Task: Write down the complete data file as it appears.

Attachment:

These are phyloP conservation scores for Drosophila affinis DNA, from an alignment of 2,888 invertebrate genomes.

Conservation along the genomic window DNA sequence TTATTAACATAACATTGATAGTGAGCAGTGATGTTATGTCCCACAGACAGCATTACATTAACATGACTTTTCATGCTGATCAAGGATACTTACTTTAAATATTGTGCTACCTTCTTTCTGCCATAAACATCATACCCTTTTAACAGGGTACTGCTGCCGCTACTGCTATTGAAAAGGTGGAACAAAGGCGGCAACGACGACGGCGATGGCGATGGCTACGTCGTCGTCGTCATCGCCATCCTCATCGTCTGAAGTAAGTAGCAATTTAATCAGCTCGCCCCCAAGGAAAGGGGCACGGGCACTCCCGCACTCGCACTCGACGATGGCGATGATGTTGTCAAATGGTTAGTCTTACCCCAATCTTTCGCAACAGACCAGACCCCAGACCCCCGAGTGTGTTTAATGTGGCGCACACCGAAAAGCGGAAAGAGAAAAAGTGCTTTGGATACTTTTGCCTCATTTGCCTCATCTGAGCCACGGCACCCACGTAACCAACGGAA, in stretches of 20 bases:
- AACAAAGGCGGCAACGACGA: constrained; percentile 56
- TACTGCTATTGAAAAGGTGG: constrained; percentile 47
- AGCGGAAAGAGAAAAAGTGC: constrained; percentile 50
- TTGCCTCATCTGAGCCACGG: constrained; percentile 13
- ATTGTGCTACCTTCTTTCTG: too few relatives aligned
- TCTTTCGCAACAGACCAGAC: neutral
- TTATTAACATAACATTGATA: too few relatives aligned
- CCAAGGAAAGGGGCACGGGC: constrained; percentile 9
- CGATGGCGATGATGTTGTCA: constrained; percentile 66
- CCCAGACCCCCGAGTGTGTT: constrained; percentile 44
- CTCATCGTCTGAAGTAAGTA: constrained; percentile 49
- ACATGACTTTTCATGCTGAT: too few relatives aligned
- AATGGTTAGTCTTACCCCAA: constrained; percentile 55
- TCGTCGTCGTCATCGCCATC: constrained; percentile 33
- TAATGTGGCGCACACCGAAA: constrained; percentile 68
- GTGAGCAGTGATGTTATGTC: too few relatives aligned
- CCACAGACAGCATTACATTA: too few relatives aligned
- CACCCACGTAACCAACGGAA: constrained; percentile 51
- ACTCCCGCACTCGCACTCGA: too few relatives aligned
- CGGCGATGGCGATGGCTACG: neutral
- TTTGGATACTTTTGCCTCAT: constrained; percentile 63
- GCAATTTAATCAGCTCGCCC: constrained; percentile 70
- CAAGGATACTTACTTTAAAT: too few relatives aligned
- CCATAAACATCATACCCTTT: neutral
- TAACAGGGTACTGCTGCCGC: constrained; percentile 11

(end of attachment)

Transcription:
These are phyloP conservation scores for Drosophila affinis DNA, from an alignment of 2,888 invertebrate genomes.

Conservation along the genomic window DNA sequence TTATTAACATAACATTGATAGTGAGCAGTGATGTTATGTCCCACAGACAGCATTACATTAACATGACTTTTCATGCTGATCAAGGATACTTACTTTAAATATTGTGCTACCTTCTTTCTGCCATAAACATCATACCCTTTTAACAGGGTACTGCTGCCGCTACTGCTATTGAAAAGGTGGAACAAAGGCGGCAACGACGACGGCGATGGCGATGGCTACGTCGTCGTCGTCATCGCCATCCTCATCGTCTGAAGTAAGTAGCAATTTAATCAGCTCGCCCCCAAGGAAAGGGGCACGGGCACTCCCGCACTCGCACTCGACGATGGCGATGATGTTGTCAAATGGTTAGTCTTACCCCAATCTTTCGCAACAGACCAGACCCCAGACCCCCGAGTGTGTTTAATGTGGCGCACACCGAAAAGCGGAAAGAGAAAAAGTGCTTTGGATACTTTTGCCTCATTTGCCTCATCTGAGCCACGGCACCCACGTAACCAACGGAA, in stretches of 20 bases:
- AACAAAGGCGGCAACGACGA: constrained; percentile 56
- TACTGCTATTGAAAAGGTGG: constrained; percentile 47
- AGCGGAAAGAGAAAAAGTGC: constrained; percentile 50
- TTGCCTCATCTGAGCCACGG: constrained; percentile 13
- ATTGTGCTACCTTCTTTCTG: too few relatives aligned
- TCTTTCGCAACAGACCAGAC: neutral
- TTATTAACATAACATTGATA: too few relatives aligned
- CCAAGGAAAGGGGCACGGGC: constrained; percentile 9
- CGATGGCGATGATGTTGTCA: constrained; percentile 66
- CCCAGACCCCCGAGTGTGTT: constrained; percentile 44
- CTCATCGTCTGAAGTAAGTA: constrained; percentile 49
- ACATGACTTTTCATGCTGAT: too few relatives aligned
- AATGGTTAGTCTTACCCCAA: constrained; percentile 55
- TCGTCGTCGTCATCGCCATC: constrained; percentile 33
- TAATGTGGCGCACACCGAAA: constrained; percentile 68
- GTGAGCAGTGATGTTATGTC: too few relatives aligned
- CCACAGACAGCATTACATTA: too few relatives aligned
- CACCCACGTAACCAACGGAA: constrained; percentile 51
- ACTCCCGCACTCGCACTCGA: too few relatives aligned
- CGGCGATGGCGATGGCTACG: neutral
- TTTGGATACTTTTGCCTCAT: constrained; percentile 63
- GCAATTTAATCAGCTCGCCC: constrained; percentile 70
- CAAGGATACTTACTTTAAAT: too few relatives aligned
- CCATAAACATCATACCCTTT: neutral
- TAACAGGGTACTGCTGCCGC: constrained; percentile 11